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Discussion Starter #1
I am just embarking on a foundationless experience. I understand that to get the best comb that it is recommended by some to have capped brood or honey on each side of a new foundationless frame. I have found out why with my first super which had uncapped honey next to a foundationless frame. They continued to draw out the uncapped honey until it intruded on the new frame's space.

Since I lack capped brood or honey, can I instead use a block of the proper thickness on each side to do the same thing?
 

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I understand that to get the best comb that it is recommended by some to have capped brood or honey on each side of a new foundationless frame.
Actually, the recommendation is for capped brood (not capped honey) on each side of the undrawn foundationless frame for the very reason you observed.

The most straight forward way to foundationless comb is to first get drawn brood comb using some foundation frames, then insert your foundationless frames between these drawn brood combs. It takes time, but you avoid the problems of overbuilt comb on adjoining frames. Also, you the risk getting lots of drone comb.
 

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I am just embarking on a foundationless experience. I understand that to get the best comb that it is recommended by some to have capped brood or honey on each side of a new foundationless frame. I have found out why with my first super which had uncapped honey next to a foundationless frame. They continued to draw out the uncapped honey until it intruded on the new frame's space.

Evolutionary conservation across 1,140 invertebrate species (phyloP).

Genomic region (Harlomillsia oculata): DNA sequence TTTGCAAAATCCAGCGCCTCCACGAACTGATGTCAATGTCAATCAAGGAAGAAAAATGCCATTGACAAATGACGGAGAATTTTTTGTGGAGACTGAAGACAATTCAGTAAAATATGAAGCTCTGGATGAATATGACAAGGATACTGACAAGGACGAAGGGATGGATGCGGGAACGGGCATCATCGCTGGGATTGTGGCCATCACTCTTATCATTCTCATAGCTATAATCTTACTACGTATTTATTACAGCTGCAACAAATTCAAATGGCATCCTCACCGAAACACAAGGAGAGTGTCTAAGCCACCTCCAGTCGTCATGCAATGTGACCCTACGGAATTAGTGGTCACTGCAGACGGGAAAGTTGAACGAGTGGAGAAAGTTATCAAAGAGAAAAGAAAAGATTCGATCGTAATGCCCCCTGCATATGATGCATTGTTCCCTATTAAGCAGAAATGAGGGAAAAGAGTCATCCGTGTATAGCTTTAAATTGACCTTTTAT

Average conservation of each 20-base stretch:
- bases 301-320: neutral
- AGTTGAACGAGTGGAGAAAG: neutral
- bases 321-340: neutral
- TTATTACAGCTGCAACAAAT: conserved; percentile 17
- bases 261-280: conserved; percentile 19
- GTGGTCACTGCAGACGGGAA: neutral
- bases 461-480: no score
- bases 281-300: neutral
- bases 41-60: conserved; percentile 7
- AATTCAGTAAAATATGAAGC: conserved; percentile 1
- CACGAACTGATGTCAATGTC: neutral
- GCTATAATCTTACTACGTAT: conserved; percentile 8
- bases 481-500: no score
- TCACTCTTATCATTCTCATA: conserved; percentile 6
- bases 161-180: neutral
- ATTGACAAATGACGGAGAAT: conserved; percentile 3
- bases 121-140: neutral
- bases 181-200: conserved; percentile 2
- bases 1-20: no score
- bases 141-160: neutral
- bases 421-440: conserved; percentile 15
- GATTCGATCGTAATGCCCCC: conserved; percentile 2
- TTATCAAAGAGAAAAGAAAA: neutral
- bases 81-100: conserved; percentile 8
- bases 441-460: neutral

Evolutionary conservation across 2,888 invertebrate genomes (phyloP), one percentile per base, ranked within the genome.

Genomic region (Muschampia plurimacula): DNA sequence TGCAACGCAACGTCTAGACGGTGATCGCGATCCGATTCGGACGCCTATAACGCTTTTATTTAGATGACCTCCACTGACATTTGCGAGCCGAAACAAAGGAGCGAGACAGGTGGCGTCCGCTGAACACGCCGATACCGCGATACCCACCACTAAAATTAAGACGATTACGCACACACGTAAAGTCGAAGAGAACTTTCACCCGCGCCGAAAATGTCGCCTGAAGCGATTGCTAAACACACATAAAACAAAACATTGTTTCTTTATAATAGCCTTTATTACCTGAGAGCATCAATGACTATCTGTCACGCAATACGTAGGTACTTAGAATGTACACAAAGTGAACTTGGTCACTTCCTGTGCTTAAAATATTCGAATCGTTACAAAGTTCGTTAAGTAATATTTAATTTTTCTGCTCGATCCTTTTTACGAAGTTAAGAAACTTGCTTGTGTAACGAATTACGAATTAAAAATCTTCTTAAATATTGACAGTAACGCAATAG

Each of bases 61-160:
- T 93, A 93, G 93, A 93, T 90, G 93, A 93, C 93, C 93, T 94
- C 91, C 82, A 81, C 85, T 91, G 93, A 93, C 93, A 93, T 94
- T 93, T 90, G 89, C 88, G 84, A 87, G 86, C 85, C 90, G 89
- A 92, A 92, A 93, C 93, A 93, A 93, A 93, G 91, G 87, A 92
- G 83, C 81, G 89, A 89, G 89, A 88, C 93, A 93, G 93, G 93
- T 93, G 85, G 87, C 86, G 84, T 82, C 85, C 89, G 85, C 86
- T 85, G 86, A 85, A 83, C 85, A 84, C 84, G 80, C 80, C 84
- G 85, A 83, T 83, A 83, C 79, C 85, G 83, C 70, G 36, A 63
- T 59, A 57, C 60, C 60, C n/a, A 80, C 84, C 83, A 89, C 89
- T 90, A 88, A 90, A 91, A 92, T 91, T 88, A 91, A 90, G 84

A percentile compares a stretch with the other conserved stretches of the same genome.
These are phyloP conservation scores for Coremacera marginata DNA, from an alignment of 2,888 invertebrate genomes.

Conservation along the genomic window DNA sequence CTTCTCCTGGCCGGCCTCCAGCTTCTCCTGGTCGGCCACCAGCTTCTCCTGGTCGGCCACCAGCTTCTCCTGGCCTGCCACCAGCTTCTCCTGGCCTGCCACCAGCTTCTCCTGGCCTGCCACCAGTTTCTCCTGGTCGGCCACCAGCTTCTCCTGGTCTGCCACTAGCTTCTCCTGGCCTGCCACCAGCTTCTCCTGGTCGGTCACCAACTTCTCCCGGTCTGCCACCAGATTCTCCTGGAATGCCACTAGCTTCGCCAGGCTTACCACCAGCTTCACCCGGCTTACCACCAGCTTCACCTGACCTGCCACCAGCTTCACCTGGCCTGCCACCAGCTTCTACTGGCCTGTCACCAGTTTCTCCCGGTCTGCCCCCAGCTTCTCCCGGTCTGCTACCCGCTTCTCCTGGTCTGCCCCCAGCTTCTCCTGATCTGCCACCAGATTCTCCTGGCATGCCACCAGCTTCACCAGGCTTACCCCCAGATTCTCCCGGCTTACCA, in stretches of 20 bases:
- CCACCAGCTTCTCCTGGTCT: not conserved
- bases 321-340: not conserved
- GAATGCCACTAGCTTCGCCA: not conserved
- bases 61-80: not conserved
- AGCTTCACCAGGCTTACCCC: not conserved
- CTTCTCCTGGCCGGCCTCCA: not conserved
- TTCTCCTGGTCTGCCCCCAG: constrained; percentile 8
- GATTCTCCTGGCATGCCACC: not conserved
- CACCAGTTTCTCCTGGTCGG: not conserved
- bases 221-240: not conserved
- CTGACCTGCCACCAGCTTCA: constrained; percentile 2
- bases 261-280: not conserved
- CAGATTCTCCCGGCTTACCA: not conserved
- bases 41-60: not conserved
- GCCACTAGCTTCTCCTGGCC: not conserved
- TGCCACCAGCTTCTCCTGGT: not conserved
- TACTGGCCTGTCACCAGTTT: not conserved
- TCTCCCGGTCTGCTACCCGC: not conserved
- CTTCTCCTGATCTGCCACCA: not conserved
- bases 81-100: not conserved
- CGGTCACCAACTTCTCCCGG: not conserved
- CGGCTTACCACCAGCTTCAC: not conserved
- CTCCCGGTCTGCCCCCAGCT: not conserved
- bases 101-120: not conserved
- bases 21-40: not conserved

Since I lack capped brood or honey, can I instead use a block of the proper thickness on each side to do the same thing?
Your experience with an empty FL frame between honey frames mirrors my experience. Bees like to draw honey storage wider than brood comb. I recommend against placing a FL frame between honey frames. In the brood chamber, an empty frame between two drawn frames can be done with no issues.

HTH,

Shane
 

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I started 2 hives from a package with nothing but empty frames with the wedge broken off and glued back in the center. No starter strips / beeswax or blocks. I now have a couple boxes of drawn comb (ea.) that look great. Once they get going, it progresses fast.

Lessons learned:

1) Make sure your hives are level from side to side or you run the risk of the bottom of comb being off center of the frame.
2) Correct it early. You will want to remove any bad comb starts or wacky comb ASAP. I had a few false starts, but the girls eventually got it. I was visiting every 3 days until they had a couple frames going.
3) Once you have a few frames drawn and capped (brood - not honey), use this to your advantage and place empty frames in between. Keep swapping them out to get more frames drawn.
4) Feed - the more there is a sense of a strong flow, the more apt they are to draw.
5) Be gentle with the virgin wax. It can break pretty easily when its warm out. I never flip mine top to bottom, rather keep the frames always perpendicular to the ground.
 

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Discussion Starter #6
So I just got into my experimental hive and found some cool and also some problematic things. First off, since Monday, they have drawn one frame almost halfway and the other maybe 25%. All the fresh comb had about half the cells with eggs in them.

I had placed them with a undrawn foundation on one side and a brood/honey frame on the other. The bees had drawn the honey portion of those frames into the foundationless frames and connected some new comb at the top and filled the space in the foundationless with that comb. It was easy enough to remove and all things are much straighter now.

I moved the foundationless to the outside positions and put a couple partially drawn frames on the other side. Hopefully they'll drawn the FL frames out first and keep it all straight.

This is in a deep that started as a nuc with the queen from my overwintered hive. I'm learning a lot.
 
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